Presentation on theme: "Multiple Classifier Combination for Character Recognition: Revisiting the Majority Voting System and its Variations M.C. Fairhurst University of Kent UK."— Presentation transcript:
Multiple Classifier Combination for Character Recognition: Revisiting the Majority Voting System and its Variations M.C. Fairhurst University of Kent UK A. F. R. Rahman and H. Alam BCL Technologies Inc. USA
Basic Problem Statement Given a number of experts working on the same problem, is group decision superior to individual decisions?
Ghosts from the Past… Jean-Charles de Borda (1781) N. C. de Condorcet (1785) Laplace (1795) Issac Todhunter (1865) CC. L. Dodgson (Lewis Carrol) (1873) M. W. Crofton (1885) E. J. Nanson (1907) Francis Galton (1907)
Is Democracy the answer? Infinite Number of Experts Each Expert Should be Competent
How Does It Relate to Character Recognition? Each Expert has its: Strengths and Weaknesses Peculiarities Fresh Approach to Feature Extraction Fresh Approach to Classification But NOT 100% Correct!
Practical Resource Constraints Unfortunately, We Have Limited Number of Experts Number of Training Samples Feature Size Classification Time Memory Size
Solution Clever Algorithms to Exploit Experts –Complimentary Information –Redundancy: Check and Balance –Simultaneous Use of Arbitrary Features and Classification Routines
Question? –Recent trend is towards complicated decision combination schemes –Exhaustive Classifier Selection –Theoretical analysis in place of empirical methods How sophisticated (read “complex”) algorithms do we really need?
Majority Voting Philosophy Should the decision agreed by the majority of the experts be accepted without giving due credit to the competence of the experts? ---- OR ---- Should the decision delivered by the most competent expert be accepted without giving any importance to the majority consensus?
 Simple Majority Voting Decision accepted if at least k of the experts agree, where If n is even, If n is odd.
 Weighted Majority Voting
 Weighted Majority Voting (Contd.) So if decision to assign the unknown pattern to the class is denoted by with, being the number of classes, then the final combined decision supporting assignment to the class takes the form of: The final decision is therefore:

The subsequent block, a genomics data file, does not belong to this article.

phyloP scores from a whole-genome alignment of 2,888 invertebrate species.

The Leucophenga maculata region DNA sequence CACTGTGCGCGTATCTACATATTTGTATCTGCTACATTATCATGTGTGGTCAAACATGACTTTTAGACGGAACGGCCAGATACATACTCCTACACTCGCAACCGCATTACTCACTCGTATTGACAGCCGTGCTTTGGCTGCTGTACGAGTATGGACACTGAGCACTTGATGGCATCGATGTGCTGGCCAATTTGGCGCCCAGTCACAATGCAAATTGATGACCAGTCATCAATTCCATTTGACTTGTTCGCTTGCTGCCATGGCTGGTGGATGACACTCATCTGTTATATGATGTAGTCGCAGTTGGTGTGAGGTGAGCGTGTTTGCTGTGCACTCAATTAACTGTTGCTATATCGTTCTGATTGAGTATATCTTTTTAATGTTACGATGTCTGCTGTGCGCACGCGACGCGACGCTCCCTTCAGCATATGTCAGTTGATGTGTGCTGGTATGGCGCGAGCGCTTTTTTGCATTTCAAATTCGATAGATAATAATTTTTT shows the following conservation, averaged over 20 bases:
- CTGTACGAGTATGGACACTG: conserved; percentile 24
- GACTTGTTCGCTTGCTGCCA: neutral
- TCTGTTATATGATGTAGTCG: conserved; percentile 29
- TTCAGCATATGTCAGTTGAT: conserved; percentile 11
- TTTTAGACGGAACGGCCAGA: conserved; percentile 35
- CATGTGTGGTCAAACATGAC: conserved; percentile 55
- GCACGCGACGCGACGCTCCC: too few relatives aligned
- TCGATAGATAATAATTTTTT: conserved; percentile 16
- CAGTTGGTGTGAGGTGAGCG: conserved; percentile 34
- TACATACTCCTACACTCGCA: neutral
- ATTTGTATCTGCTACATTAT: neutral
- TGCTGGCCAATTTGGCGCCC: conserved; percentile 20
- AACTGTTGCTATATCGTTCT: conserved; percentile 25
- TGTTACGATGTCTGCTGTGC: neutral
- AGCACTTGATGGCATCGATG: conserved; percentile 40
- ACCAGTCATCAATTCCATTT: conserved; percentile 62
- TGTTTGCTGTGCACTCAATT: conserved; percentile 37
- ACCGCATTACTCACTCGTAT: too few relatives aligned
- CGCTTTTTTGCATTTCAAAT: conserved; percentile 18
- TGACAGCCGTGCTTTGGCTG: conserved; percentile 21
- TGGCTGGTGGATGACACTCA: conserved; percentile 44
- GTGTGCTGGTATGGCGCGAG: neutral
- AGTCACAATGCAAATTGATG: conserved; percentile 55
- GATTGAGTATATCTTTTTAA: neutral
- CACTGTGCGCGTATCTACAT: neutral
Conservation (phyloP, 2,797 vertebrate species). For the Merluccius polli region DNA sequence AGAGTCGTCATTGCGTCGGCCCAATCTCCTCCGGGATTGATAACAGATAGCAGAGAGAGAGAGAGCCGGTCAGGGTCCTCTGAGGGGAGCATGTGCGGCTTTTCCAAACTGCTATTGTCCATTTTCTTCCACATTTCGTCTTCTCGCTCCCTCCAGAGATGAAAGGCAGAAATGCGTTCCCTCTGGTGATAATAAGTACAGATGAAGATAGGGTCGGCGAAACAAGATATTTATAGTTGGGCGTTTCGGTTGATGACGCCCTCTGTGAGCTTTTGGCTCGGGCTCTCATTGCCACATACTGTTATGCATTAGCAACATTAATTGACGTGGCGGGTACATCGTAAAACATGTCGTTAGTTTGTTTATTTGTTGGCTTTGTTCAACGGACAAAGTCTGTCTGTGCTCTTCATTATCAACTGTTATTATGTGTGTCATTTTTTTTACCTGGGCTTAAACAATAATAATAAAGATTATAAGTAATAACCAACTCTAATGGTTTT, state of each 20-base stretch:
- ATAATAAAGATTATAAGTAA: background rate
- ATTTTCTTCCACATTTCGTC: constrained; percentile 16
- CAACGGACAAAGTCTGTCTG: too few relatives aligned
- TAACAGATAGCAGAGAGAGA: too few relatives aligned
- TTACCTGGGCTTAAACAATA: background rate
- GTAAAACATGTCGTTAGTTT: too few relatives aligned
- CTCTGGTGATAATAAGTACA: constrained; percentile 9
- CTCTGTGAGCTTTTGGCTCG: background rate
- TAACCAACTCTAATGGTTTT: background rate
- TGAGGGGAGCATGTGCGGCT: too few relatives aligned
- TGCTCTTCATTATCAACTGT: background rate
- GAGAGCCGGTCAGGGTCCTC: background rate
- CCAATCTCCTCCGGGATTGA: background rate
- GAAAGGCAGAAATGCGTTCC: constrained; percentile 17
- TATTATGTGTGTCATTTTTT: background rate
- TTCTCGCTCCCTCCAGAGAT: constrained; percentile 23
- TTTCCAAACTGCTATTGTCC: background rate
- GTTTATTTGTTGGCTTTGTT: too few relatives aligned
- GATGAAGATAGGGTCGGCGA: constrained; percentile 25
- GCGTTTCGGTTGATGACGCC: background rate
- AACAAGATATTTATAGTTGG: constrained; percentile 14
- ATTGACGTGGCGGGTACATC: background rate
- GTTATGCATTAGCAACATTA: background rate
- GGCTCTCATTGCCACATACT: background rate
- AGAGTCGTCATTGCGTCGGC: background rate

Class-wise Weighted Majority Voting
 Restricted Majority Voting (Top Choice)
 Restricted Majority Voting (Generalized)
 Class-wise Best Decision Selection
 Enhanced Majority Voting
 Ranked Majority Voting Not only the top choice, but ranked list of other classes Takes account of the negative votes cast by the experts against a particular decision. Each expert not only supplies the top choice (class) decision, but also supplies the ranking of all the other choices considered. The idea is to translate this ranking into ``scores" which would be comparable across all the decisions by all the experts.
 Ranked Majority Voting: Continued ( Class Set Reordering) Highest Rank: Take the highest assigned rank Borda Count: Sum of the number of classes ranked below it by each classifier. Regression Method
Selection of a Database NIST Handwritten Characters Collected Off-line Total 34 Classes (0-9, A-Z, no Distinction between 0/O and I/1) Total Samples of Over 34,000 characters Size Normalized to 32X32
Performance of the Classifiers ExpertAcceptedRecog.ErrorRej. FWS MPC BWS MLP
Performance of the Combination Combination MethodAcceptedRecog.ErrorRej. Simple Weighted Class-wise Weighted Restricted Top Choice Class-wise Best Decision Restricted Generalized Enhanced (ENOCORE) Ranked (Borda) Committee Regression
Comparative Study MethodAcceptedRecogn.ErrorReject BKSM Sum Rule GA Best of MVS
Conclusions Majority Voting Solutions can be very versatile and adaptive Different variations may be adopted for different problem domains The Majority Voting configuration is generic Majority Voting Systems may be as applicable to any task domains with equal effectiveness as other complicated solutions